As the sea level rises, “roads in beach communities would flood all the time. The ambulance isn’t any good if you can’t get anywhere,” Stapleton continued. “We’re trying to look at options to maintain a coastal resiliency corridor, to keeping road access along that east-west and north-south axis.”

The east-west corridor to which he referred roughly follows the Boston Post Road/Route One path and the north-south corridor, College Street section from Main Street to Saybrook Point.

“In 50 to 60 years, a three-foot sea level rise is a reasonable estimate. Wetlands that now flood irregularly will regularly flood. At 100 years and a five- to six-foot sea level rise, wetlands would become waterways. Over time, the town would lose irregularly flooded marsh and gain more regularly flooded marsh,” said Bell. “Wetlands tend to attenuate waves, so the presence of wetlands will knock down waves—but they also will let the storm surge in.”

GZA studied six neighborhood areas to assess the respective risk of sea level rise to these areas: Otter Cove/Ayers Point, Route 1-Ferry Point, Connecticut River Ragged Rock Tidal Marsh, Low beach communities like Chalker Beach and Plum Bank, Saybrook Point-Town Center South, and Cornfield Point to Fenwood.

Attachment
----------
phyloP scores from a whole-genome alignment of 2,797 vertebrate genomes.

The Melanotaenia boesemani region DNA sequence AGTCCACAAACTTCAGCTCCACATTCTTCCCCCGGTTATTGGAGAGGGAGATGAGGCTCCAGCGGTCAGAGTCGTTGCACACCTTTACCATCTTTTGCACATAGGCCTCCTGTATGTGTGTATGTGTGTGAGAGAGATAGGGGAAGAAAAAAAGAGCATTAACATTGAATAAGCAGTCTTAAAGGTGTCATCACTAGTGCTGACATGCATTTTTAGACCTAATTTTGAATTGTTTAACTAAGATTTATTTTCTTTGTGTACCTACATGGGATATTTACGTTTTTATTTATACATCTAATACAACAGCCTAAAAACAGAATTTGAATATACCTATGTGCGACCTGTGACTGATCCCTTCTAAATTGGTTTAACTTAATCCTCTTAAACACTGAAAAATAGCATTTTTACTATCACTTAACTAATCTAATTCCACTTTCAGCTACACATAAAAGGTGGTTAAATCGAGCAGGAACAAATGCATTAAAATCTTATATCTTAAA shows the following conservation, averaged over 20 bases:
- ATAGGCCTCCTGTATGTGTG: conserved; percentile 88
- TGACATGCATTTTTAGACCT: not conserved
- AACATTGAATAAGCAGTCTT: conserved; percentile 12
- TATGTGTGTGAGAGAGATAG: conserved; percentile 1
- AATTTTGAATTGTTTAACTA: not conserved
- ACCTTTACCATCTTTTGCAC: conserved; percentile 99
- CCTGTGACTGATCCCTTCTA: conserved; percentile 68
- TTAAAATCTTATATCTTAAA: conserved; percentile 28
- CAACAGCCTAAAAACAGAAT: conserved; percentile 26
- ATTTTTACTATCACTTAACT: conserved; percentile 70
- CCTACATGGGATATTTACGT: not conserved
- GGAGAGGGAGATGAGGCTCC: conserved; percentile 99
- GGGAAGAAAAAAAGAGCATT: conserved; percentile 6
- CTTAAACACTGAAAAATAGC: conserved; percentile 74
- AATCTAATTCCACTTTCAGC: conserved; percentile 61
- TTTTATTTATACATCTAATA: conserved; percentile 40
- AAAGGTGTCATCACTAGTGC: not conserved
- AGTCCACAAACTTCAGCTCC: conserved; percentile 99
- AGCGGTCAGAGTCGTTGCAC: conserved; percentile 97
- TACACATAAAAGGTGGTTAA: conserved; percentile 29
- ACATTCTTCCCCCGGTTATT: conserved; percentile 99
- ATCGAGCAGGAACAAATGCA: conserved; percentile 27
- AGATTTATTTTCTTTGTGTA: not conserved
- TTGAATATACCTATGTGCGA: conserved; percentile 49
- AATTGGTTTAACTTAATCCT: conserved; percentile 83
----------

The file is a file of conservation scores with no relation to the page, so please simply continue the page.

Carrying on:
GZA has scheduled neighborhood workshops to again present their findings and discuss them with community members; the first was on June 20 and the next will be on Tuesday, Aug. 1. A final GZA report due in September will build on this risk assessment to list actions the town could consider to reduce or mitigate the risk to people and property, given sea level rise scenarios. Another public meeting on the final report is planned for September.

Town Planner Christine Nelson told the packed Duffy Pavilion that the town would upload the GZA presentation and report to the town’s website when available. Residents will be able to find it under the tab/heading for Initiatives.

Editor's note: An earlier version of this story stated that a documented 1 mm annual rise in sea level would result in a rise of one foot over 100 years; the one-foot rise estimate is based on documented and projected increases in the rate of sea level rise.